- Wise Words -
How to be graceful when “they” leave your team…
by fergus mellon
Dealing with the person who just said “I quit” can be really tough if you enjoyed working with them and feel let down by their leaving. That said, in the same way that there are best practices for leaving your job, so there are for dealing with the short timer or the “soon to be departed.”
Tips for managers in mourning
It can feel as if you are being deserted. It can also feel like a personal snub. But don’t take it personally. There are many, many reasons why people leave their roles.
Be positive. If they were good, let them know you will miss them and even that you would welcome them back in the future. In my first real job out of college my CEO said I could come back anytime, and he gave me a bonus to help pay for business school. I still remember this amazing gesture; if I ever have the chance to refer a client to his company I will.
Be realistic. If you make a counteroffer, know it is unlikely to be successful. Once an employee says they are leaving it is really difficult to change their mind. Do not feel rejected for a second time.
Ask for feedback. Take the opportunity to see what you can improve on. You will get a more candid version of the truth from the leaver. You may learn you need to tweak your communication style for Early Stage Professionals, for example, and this will help you become a better leader. And if you get the feedback directly it could take the sting out of any formal exit interview your company conducts.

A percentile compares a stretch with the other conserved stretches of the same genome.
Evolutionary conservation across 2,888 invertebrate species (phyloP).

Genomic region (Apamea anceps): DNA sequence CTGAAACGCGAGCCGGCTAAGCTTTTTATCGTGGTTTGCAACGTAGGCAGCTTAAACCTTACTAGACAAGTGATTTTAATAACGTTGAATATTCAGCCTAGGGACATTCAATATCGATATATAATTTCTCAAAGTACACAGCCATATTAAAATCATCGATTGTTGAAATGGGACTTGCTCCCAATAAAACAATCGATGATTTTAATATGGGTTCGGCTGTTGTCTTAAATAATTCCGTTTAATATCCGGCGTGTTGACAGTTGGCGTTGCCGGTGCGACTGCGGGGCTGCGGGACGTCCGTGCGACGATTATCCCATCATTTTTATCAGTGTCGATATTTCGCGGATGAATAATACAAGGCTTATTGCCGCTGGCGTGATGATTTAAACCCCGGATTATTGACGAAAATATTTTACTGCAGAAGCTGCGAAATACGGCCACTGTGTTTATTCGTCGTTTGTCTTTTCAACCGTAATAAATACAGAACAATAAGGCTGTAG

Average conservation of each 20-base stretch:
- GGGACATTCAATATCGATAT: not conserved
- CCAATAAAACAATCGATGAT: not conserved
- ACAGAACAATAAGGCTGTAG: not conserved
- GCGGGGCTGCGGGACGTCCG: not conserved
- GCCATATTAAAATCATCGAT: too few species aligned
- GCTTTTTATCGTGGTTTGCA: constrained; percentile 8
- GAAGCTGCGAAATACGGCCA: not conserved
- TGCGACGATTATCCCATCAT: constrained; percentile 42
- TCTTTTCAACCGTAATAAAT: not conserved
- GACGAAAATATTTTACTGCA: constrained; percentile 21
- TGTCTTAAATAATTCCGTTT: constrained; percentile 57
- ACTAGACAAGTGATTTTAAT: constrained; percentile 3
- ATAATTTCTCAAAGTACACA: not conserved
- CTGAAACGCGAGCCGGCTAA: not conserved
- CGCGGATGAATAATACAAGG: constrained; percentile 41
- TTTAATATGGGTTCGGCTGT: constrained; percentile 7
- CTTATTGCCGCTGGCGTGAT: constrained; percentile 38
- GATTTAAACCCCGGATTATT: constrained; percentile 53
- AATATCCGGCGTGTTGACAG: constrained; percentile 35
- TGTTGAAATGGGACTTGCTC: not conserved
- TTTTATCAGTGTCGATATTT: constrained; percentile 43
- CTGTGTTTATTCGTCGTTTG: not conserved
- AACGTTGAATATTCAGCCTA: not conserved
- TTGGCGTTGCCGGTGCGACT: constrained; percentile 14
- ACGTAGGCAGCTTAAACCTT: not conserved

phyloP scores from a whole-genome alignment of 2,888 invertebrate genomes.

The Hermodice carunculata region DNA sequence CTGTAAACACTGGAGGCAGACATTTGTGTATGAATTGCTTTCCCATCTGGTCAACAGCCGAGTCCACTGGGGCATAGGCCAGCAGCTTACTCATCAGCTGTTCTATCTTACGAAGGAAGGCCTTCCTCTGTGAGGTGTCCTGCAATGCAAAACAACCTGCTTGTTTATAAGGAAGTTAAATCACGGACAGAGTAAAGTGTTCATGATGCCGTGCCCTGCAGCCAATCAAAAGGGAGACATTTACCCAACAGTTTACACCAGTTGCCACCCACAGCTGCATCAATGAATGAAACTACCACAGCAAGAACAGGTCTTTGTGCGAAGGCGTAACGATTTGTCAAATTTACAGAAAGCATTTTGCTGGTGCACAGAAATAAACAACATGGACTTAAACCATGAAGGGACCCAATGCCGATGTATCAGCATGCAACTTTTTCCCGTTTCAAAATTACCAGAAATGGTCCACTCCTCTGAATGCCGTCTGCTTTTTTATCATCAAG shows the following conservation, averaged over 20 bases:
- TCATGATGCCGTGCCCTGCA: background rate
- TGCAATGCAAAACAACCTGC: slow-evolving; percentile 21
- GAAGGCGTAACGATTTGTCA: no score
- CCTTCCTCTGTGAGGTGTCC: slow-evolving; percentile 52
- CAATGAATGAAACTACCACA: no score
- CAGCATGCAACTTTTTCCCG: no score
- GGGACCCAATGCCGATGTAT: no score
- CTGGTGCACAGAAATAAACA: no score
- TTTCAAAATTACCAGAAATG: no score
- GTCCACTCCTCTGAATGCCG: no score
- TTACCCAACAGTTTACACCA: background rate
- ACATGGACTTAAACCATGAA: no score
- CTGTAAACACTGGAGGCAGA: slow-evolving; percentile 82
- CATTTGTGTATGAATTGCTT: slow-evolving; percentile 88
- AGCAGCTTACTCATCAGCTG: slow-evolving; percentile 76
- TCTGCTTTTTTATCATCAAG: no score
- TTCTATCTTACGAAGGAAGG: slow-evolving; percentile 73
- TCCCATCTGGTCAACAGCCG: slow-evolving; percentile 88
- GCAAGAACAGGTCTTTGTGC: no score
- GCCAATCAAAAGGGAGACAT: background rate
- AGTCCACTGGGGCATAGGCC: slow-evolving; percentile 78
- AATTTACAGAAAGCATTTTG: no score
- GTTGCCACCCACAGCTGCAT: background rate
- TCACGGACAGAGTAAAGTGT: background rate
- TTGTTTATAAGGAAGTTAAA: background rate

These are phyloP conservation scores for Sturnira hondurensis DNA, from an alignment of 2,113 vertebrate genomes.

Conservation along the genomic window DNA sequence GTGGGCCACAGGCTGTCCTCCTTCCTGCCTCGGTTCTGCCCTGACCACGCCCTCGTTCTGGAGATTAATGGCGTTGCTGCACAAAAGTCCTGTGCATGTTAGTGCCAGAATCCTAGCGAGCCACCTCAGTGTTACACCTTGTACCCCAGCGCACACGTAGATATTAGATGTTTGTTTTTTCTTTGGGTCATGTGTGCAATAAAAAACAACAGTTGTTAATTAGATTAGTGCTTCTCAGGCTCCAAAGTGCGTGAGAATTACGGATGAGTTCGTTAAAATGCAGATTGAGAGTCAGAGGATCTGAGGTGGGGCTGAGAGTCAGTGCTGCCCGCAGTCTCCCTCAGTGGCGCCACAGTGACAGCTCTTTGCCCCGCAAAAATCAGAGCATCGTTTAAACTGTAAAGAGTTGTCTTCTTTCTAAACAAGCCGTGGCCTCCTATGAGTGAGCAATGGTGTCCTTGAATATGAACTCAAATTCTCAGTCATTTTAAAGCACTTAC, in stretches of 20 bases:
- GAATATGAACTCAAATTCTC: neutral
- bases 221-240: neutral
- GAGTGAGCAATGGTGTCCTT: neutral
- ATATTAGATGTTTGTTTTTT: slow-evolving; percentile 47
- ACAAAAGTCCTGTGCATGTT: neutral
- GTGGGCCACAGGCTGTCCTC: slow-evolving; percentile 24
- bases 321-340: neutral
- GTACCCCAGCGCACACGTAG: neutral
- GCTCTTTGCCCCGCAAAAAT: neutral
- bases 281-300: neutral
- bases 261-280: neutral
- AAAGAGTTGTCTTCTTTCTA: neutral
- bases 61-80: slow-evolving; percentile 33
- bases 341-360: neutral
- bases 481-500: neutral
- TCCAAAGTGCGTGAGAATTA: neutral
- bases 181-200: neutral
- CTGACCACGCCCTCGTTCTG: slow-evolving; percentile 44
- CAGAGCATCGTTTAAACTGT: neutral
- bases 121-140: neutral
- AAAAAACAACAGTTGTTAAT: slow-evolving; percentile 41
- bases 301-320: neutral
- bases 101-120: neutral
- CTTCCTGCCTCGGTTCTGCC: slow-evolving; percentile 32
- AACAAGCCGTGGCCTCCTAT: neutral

Tips for co-workers left behind
Manage your relationships. There’s a good chance you’ll run into the leaver again. In addition, LinkedIn has made the professional world truly tiny. Also, one of those “bright young things” could end up being the founder of a multimillion-dollar start-up or, who knows, your manager at some point.
Let bygones be bygones. During your time together with the leaver, you may have had arguments or just disliked how they operated. When they quit it is too late to correct this. So be graceful. You gain nothing from settling old scores.
A shout out. If you enjoyed working with the leaver or they achieved a lot for your organization, acknowledge it and let them know they will be missed.
Keep the faith. A friend or manager who leaves your company may trigger the thought of “if they leave then I should, too.” Hold tight. People leave companies for all types of personal reasons. That doesn’t mean you should follow. No company is perfect. Stick where you are until you’re sure you need to try another option.
Goodbye drinks. Turn up to them! This is not just a chance to celebrate and respect the work that a co-worker did but is also a way to lift the whole of the team’s spirits.
How about a goodbye gift? It doesn’t need to be extravagant but a nice mug or, for extra credit, a goodbye video could be an amazing send-off. I recently left my company after a fantastic experience with an amazing group of people, and they made a wonderful goodbye video. It was humbling.
Don’t speak ill of the departed. Try your best not to blame the “absent friend” for any issues that come up later. It is not professional.
If you do all this, when it comes time for you to move on you might find your last weeks are ones to cherish as opposed to dread. You might be the “dearly departed”!
Related columns: "How to Resign" and "To Move Up, Move Out"